The cloud is no longer just an option, but a must-have for a business And it’s a fact that has been proven time and time again. Last week’s cloud revenues from Amazon, Microsoft, IBM and several other companies have shown that once again.
Last week’s winner when it comes to cloud revenues was Amazon. For the second consecutive quarter, this company broke their performance record for AWS, which showed its sales going up 81% from 2014, to $1.82B from the previous quarter.
Amazon Web Services is directly responsible for $391M of operating income. In addition, AWS is also expected to reach $8 billion in yearly cloud revenue.
Microsoft on its Way to $8 Billion in “Commercial Cloud” Revenue
Microsoft said it is also on its way to reach $8 billion in annualized “commercial cloud” revenue, much like Amazon. However, MS is a little bit different from Amazon in it that it offers its own Dynamics Saas (software-as-a-service) and Office 365 services, in addition to Azure.
Amazon, on the other side, only offers infrastructure and platform services via AWS. According to Microsoft, its commercial cloud revenues were up 88% from previous year. MS also expects to reach $20B in revenue from cloud in fiscal 2018.
IBM’s Cloud Revenues Reach $8.7B Over the Past Year
Another big company which showed up with impressive cloud revenues for the past year is IBM. And it topped AWS and Microsoft with $8.7 billion in the past year and revenues went up 70% when compared year over year, for the first half of 2015.
However, there is a little “but” when it comes to IBM’s cloud revenues, as they show numbers from services others might not see as “cloud”. Still, according to IBM, its “as-a-service” business was still on an impressive $4.5B yearly run rate. This includes the SaaS service Softlayer, and AaaS (analytics-as-a-service) via Watson Analytics and Cloudant.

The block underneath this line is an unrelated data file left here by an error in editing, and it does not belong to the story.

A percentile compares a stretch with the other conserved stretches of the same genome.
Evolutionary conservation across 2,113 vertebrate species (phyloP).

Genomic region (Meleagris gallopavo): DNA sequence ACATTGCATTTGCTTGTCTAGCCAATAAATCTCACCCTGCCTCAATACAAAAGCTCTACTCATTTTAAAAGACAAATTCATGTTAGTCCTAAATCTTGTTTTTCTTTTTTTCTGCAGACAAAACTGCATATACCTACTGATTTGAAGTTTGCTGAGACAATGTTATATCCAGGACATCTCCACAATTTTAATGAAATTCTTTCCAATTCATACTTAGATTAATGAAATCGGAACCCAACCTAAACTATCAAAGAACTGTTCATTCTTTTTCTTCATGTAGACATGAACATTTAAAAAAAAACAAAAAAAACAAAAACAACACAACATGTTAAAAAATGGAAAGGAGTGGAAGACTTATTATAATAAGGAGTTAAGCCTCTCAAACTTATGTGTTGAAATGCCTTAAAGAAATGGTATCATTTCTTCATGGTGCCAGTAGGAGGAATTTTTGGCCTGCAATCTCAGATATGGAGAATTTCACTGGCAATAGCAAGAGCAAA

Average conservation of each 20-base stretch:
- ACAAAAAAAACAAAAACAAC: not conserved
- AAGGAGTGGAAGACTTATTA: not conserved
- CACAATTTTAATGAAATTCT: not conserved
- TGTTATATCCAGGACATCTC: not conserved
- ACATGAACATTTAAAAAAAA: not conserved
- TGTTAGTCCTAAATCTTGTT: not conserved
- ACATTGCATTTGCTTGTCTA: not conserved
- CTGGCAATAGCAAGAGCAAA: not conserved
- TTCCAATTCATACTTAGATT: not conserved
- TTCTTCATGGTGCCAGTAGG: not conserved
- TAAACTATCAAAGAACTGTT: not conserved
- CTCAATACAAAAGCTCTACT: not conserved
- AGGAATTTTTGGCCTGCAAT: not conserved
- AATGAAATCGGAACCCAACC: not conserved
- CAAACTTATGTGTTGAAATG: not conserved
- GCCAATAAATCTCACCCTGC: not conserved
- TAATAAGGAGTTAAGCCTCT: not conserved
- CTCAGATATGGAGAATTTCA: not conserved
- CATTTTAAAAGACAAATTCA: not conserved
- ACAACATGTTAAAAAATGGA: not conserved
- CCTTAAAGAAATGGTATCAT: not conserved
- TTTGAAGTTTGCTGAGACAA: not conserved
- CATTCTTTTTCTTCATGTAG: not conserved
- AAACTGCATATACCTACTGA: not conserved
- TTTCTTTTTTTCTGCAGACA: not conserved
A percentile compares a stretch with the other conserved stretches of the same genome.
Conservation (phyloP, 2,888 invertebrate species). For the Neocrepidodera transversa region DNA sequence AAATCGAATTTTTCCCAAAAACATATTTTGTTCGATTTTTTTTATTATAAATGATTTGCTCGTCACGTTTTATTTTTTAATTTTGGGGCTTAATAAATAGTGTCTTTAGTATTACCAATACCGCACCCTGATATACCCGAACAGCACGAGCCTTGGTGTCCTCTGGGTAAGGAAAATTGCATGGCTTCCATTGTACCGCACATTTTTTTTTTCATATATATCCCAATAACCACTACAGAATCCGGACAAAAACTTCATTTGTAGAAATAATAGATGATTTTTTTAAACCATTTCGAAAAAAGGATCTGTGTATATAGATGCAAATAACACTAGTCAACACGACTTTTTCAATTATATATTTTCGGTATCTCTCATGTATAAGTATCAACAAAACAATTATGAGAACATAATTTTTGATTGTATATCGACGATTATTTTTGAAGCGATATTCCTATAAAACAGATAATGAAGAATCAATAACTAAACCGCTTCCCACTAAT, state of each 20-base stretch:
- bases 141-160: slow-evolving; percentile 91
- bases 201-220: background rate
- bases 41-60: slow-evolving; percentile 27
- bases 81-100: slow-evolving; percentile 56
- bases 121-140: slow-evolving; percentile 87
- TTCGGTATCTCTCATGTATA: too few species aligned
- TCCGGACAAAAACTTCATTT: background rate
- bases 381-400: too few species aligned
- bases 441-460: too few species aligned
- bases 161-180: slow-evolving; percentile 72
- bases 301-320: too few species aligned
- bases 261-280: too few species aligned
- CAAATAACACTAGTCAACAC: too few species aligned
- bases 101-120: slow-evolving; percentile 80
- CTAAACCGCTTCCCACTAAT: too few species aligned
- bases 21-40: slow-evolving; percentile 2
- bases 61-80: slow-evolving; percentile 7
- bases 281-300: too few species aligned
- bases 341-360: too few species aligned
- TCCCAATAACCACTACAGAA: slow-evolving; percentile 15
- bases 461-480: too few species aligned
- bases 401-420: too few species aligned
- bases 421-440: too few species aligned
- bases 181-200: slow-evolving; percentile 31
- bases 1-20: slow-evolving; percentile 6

SaaS-Only Providers Also Impress With Their Cloud Revenues
Companies that sell mainly SaaS services, such as Salesforce, have also impressed with their annualized cloud revenues.
- Salesforce – $1.51B in quarterly revenues, up 23%
- Oracle – $426M in quarterly revenues, up 29%
- Workday – $251M in quarterly revenues, up $57%
- Netsuite – $177M in quarterly revenues, up 35%
- SAP – $612M in quarterly revenues, up $129%
For instance, Salesforce, the largest SaaS-only company, reported its quarterly revenues were 23% higher than in the same period last year and are now at $1.51 billion.The company has also reported a $6B annual run rate.
Oracle said its SaaS and PaaS (platform-as-a-service) revenues were up 29% from last year and were $426 million. As for the IaaS (infrastructure-as-a-service) offering, Oracle said it was up 25% and reached $160M.
Other SaaS providers also reported good numbers when it comes to cloud revenue. Workday reported it went up 57% from last year and that it is currently at $251M in revenue. Netsuite reported cloud revenues of $177.3M (up 35%), while SAP reported about $612M in cloud revenues (SAP was up 129% from previous year).
What do you think about the results? Let us know in the comments below.